AISLE SAY New York

THE PRODUCERS
The Movie of the Musical
and its Original Soundtrack Album

Screenplay by stage librettists Mel Brooks and Thomas Meehan
Music and Lyrics by Mel Brooks
Directed by Susan Stroman
Starring Nathan Lane, Matthew Broderick, Uma Thurman,
Will Farrell, Gary Beach and Roger Bart

Reviewed by David Spencer

My feelings about The Producers as a stage musical are well documented in these cyber-pages, and it is by now such a fixture that I'm going to assume most readers know the particulars of its plot, origins, authorship, etc. For those who need more context, go to my opening week review; you'll have all the data you require. For the rest of you: read on.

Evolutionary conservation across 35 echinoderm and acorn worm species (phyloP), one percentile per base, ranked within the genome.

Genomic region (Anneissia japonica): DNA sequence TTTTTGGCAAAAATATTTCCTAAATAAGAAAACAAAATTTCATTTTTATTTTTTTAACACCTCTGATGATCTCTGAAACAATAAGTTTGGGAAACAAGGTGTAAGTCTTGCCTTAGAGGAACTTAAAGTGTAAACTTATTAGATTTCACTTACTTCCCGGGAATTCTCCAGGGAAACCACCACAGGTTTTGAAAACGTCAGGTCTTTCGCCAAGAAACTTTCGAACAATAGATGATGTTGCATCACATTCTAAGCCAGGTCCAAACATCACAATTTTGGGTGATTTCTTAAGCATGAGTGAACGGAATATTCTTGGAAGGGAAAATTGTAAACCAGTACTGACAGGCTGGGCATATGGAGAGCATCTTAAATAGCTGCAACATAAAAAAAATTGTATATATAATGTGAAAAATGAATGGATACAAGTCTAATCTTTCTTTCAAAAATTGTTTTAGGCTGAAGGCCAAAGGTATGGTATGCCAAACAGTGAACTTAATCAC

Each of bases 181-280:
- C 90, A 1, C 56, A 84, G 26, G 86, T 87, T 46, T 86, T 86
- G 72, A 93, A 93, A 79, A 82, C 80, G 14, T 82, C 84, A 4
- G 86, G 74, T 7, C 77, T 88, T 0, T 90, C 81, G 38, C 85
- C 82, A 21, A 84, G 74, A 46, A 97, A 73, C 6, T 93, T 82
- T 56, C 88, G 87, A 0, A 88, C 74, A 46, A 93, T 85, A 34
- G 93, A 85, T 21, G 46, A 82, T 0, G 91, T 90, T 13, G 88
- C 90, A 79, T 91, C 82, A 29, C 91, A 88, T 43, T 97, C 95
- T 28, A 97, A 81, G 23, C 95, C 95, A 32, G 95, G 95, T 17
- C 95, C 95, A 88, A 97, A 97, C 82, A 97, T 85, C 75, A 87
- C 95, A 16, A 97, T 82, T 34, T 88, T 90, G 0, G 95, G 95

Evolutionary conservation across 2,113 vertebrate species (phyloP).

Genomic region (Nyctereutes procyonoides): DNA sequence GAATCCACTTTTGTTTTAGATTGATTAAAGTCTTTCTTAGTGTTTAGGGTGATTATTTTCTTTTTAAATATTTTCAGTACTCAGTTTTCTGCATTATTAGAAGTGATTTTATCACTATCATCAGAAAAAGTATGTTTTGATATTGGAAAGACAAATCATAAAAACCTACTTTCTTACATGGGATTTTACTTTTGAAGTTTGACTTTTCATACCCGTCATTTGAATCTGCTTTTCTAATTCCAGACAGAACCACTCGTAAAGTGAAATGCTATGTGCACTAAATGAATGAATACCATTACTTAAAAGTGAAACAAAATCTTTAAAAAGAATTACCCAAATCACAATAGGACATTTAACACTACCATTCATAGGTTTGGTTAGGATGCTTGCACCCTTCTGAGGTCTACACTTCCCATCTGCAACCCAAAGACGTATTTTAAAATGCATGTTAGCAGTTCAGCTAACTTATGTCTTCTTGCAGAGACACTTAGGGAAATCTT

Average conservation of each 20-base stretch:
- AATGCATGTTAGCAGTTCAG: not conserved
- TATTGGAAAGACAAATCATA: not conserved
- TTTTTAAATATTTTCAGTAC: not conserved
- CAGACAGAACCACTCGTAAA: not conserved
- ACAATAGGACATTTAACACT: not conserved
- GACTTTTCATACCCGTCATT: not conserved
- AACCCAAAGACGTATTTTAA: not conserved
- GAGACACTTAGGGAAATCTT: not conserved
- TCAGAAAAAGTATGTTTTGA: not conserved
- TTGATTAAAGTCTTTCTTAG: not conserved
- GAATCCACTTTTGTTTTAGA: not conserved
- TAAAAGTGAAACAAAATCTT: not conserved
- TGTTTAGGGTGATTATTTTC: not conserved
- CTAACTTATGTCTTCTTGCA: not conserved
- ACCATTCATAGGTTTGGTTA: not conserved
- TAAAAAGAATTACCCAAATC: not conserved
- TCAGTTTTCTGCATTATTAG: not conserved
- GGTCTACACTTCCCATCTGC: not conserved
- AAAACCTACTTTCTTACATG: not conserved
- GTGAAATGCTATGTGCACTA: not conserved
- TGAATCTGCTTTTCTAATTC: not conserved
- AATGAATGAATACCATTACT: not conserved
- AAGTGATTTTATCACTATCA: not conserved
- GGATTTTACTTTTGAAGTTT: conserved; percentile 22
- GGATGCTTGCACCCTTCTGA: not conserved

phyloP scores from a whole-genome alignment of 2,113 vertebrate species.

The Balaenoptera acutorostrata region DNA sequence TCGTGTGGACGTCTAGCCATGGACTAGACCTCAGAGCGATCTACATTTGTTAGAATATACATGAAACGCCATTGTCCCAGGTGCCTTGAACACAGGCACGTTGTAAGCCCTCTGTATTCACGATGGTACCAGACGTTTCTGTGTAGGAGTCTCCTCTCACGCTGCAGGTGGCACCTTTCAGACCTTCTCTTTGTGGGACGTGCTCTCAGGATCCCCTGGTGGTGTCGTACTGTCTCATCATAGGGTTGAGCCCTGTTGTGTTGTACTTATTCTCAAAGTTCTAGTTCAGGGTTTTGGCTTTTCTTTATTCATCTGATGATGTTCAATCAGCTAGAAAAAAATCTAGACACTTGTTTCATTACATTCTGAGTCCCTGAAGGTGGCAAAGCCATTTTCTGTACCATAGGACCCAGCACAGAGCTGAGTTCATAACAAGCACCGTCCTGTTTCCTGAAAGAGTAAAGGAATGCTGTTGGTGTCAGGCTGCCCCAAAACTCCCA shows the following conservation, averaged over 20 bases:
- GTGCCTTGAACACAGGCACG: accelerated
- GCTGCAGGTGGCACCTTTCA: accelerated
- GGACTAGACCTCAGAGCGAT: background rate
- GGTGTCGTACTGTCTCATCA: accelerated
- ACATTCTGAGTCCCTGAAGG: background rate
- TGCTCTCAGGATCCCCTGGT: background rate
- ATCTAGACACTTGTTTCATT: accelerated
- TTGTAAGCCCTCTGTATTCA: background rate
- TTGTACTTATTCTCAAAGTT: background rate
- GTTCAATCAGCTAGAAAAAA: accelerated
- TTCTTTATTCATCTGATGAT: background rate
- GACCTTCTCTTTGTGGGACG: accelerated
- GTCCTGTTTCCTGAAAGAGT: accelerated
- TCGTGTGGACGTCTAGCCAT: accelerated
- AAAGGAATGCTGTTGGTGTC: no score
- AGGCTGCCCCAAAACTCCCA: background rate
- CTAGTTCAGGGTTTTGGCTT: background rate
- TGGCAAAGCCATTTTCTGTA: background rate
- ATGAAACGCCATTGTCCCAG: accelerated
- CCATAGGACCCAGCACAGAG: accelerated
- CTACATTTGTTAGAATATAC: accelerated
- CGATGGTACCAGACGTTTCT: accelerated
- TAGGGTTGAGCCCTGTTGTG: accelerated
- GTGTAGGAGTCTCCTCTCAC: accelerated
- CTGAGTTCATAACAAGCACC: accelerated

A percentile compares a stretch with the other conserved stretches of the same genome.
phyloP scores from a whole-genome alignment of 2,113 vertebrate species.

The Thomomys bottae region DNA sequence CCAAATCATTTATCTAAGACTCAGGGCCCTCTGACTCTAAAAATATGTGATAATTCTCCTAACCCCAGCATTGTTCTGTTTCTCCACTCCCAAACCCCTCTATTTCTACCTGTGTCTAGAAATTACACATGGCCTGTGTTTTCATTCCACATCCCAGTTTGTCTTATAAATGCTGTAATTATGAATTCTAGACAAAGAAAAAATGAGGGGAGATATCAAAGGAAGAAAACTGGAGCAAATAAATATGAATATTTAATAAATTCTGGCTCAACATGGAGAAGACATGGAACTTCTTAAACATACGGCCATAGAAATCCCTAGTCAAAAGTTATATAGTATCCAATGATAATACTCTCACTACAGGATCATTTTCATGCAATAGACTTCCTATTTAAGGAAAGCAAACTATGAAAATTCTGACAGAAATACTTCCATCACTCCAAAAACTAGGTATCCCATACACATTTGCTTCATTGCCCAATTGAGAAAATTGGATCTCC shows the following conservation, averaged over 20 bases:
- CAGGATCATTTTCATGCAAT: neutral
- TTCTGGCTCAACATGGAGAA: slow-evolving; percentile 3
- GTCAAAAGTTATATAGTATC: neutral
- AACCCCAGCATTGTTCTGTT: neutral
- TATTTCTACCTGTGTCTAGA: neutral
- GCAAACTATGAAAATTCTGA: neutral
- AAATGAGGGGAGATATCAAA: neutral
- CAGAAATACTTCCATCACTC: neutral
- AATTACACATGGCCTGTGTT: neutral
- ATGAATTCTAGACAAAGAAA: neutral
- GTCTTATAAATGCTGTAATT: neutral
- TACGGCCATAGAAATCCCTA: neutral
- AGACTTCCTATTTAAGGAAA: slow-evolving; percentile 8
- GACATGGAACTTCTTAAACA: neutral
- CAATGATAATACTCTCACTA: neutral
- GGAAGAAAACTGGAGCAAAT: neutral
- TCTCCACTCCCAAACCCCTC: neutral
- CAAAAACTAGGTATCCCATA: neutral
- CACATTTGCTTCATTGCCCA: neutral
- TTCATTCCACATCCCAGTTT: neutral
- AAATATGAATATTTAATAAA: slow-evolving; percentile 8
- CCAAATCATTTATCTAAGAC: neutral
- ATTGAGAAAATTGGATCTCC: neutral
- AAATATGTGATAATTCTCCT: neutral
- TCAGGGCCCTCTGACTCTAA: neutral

This will be a short and bittersweet postmortem, now that the event of the movie's holiday opening has given way to a middling box office business and a certain fast escape to DVD shelf-life, but I have to say, I found most of the negative reviews grossly mean and unwarranted...while I found most of the positive reviews to be well-intentioned but also blindered by affection for the material. The bottom line truth about the movie -- if you're being (relatively) objective and fair -- lies right in the middle.